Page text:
We’ve always held that the iPhone can be like a drug, its users addicted to just one more app, just one more high score. Now comes word from the horse’s mouth, so to speak: criminals. Theft of the iPhone and other cellphones is increasing in popularity with criminals who once sold crack cocaine.
Turns out, a new twist on iPhone thefts can be more profitable – let alone, less dangerous – than selling drugs on the street…
Despite a criminal being able to pawn a stolen iPhone for about $100, a new wrinkle nets thieves “more than I can get for selling crack cocaine,” San Francisco, California Police Chief Greg Suhr tells the San Francisco Examiner.
Instead of selling the stolen phone, thieves now act as Good Samaritans, giving back the handset they “found” to victims. The grateful owner usually gives the thief $20 for returning the valuable item, more than what Suhr said a drug dealer can earn from selling crack.
Indeed, the police chief believes a rise in cell phone thefts could explain a drop in that city’s drug-related arrests.
If the advent of the Activation Lock in iOS 7 satisfied some law enforcement officials (including San Francisco’s District Attorney) looking to stem a rising tide of cell phone related crimes, criminals appear to be adapting.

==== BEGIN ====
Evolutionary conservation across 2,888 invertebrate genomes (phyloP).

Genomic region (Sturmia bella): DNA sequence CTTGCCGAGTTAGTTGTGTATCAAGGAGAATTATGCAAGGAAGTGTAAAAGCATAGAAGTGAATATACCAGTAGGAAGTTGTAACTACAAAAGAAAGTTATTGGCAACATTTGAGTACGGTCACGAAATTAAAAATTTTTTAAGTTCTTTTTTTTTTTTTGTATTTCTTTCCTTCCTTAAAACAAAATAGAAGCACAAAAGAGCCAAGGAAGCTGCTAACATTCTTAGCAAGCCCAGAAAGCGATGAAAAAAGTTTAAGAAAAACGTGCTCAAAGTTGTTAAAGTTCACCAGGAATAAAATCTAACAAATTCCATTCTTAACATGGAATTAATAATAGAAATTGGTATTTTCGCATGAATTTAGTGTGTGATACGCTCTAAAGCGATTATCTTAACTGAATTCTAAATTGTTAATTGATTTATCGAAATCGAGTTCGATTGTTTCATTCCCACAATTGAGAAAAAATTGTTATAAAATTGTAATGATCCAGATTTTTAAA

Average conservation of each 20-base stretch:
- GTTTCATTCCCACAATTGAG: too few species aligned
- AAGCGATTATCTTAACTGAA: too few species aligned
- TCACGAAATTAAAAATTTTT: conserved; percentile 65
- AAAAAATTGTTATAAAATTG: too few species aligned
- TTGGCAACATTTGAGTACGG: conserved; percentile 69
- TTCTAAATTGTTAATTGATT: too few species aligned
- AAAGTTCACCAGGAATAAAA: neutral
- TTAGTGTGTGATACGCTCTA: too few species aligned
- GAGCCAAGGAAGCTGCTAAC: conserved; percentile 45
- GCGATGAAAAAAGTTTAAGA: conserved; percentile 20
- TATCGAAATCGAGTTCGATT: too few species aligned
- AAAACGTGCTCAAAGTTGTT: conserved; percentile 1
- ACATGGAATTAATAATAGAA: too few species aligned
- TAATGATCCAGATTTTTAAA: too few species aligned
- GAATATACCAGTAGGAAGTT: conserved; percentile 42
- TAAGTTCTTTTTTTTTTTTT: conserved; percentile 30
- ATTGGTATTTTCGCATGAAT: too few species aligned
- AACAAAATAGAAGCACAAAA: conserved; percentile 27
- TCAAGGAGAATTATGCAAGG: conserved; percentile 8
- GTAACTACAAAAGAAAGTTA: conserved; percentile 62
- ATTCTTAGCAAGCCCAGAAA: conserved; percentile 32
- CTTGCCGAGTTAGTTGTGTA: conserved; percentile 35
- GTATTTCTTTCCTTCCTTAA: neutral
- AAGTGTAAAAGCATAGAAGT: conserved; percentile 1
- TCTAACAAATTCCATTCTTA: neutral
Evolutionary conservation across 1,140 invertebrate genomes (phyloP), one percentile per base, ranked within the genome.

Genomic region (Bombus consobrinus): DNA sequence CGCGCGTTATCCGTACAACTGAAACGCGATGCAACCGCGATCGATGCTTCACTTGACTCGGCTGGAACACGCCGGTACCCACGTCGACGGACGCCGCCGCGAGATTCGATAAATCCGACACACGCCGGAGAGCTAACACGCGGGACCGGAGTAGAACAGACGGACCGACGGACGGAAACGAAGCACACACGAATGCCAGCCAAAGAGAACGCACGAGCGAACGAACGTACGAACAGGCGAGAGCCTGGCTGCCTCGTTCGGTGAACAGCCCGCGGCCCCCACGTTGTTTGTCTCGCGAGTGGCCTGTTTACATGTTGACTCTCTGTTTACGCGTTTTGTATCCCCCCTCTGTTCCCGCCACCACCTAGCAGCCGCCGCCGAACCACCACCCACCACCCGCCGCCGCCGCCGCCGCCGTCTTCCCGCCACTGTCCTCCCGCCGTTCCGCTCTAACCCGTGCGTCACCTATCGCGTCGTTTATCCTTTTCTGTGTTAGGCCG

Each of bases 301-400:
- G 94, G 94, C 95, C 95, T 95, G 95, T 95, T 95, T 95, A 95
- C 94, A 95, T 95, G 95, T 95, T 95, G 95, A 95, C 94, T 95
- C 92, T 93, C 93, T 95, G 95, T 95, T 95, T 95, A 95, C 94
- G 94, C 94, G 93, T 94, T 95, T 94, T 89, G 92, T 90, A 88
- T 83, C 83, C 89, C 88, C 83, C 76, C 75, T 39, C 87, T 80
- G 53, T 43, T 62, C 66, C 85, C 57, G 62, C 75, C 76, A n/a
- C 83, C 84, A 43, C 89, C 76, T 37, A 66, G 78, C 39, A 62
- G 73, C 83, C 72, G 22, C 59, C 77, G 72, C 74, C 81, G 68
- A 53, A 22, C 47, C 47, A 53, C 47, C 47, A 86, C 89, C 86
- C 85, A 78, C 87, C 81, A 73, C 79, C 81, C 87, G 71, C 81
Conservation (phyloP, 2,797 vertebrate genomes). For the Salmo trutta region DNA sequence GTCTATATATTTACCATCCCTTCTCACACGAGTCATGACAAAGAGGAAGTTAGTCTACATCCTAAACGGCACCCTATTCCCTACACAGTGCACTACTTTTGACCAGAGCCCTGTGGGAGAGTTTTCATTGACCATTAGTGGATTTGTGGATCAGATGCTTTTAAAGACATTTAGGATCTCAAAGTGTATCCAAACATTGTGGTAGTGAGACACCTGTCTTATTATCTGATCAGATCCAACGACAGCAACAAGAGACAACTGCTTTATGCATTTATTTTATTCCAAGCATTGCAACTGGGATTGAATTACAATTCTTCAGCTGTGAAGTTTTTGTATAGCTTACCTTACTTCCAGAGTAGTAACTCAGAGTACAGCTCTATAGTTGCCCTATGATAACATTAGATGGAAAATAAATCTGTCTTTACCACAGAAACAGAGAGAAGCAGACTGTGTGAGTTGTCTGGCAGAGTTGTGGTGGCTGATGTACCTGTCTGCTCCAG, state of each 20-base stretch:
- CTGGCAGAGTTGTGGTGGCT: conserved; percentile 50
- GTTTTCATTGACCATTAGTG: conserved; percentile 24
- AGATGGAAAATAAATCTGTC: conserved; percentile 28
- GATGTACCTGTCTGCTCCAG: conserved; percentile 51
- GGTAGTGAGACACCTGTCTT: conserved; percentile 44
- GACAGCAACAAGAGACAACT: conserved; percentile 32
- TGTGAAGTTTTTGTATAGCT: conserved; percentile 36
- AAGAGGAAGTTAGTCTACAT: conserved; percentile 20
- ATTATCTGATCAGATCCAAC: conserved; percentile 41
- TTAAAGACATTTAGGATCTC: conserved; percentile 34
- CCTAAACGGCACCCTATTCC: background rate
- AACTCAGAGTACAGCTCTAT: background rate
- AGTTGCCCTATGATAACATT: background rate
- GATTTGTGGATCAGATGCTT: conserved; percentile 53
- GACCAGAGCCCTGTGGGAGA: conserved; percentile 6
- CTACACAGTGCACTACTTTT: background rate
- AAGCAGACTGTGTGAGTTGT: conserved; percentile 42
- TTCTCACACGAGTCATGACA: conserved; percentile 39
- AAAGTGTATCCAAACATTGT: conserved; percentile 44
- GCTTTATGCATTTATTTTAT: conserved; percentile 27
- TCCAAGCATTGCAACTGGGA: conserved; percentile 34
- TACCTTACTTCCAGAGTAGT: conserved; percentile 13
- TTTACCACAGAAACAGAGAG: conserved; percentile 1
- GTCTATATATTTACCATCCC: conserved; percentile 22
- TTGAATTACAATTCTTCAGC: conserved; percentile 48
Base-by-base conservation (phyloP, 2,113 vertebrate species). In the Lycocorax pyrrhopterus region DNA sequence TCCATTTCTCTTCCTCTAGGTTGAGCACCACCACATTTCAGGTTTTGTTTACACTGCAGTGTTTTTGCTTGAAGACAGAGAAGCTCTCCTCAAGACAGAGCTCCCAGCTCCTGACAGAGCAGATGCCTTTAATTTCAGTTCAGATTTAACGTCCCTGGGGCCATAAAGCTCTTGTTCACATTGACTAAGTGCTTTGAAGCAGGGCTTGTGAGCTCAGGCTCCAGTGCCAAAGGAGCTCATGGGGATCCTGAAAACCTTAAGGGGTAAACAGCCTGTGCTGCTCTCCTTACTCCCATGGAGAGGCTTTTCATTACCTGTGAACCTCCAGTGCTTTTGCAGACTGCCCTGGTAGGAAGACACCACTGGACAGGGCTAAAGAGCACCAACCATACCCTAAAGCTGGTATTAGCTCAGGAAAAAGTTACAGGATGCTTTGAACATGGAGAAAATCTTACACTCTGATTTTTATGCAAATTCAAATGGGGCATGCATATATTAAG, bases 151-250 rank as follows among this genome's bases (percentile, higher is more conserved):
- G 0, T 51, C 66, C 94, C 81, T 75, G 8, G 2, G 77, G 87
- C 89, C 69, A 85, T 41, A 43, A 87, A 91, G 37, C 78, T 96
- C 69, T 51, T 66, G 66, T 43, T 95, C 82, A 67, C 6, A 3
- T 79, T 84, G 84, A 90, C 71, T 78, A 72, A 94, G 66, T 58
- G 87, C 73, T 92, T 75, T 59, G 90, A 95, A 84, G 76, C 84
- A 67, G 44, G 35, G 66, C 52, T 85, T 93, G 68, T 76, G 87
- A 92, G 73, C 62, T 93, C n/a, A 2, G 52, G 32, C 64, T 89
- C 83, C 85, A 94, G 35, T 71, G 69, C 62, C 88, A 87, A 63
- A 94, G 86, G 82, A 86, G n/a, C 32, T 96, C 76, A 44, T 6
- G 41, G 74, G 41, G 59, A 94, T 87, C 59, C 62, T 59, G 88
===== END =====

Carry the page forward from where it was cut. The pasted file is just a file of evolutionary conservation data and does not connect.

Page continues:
Along with the Good Samaritan ploy, which does an end-run around the need to sell a stolen iPhone, thieves are joining forces in ways that would make the Artful Dodger of ‘Oliver Twist’ proud.
San Francisco police say they’ve seen an increase in teams of thieves working together to steal cell phones from restaurant patrons or even bus passengers. In one instance, a man eating at Taco Bell had his phone swiped by a woman, who fled the store. When the victim tried to catch the thief, two accomplices blocked his way.
The thief was later captured by police.
The same trio attempted to grab a cellphone from a victim riding a city bus. Following a tactic more common on the NFL gridiron than the streets of San Francisco, the thief reportedly slapped the phone from the female victim’s hand.
While the victim was able to grab her phone off the floor before the criminals could reach it, police say the slapping movement is enough to startle a victim, giving the thief the upper hand.
Here’s an iPhone theft gone real bad as a security cam captures a teenager attempting to steal an iPhone 4 at an AT&T Store in Downtown Washington, DC.
All of this highlights several low-tech, but useful takeaways: don’t zone-out when talking on your phone. So often, people will carry on a conversation in public and not pay attention to their surroundings. Not only is this terribly annoying to people around you who have to put up with your insufferably boring talking, but it makes you vulnerable to theft.
Secondly, if your iPhone is valuable, don’t make it easy to steal. If you are a woman, put your phone in your purse, preferably in a zipped compartment. Also, think about adding a chain to your iPhone’s case.
As one former pickpocket told ABC recently, a cell phone is “the most frequently stolen item in the world today.”
Keep that in mind the next time you pull your iPhone out of your pocket in public.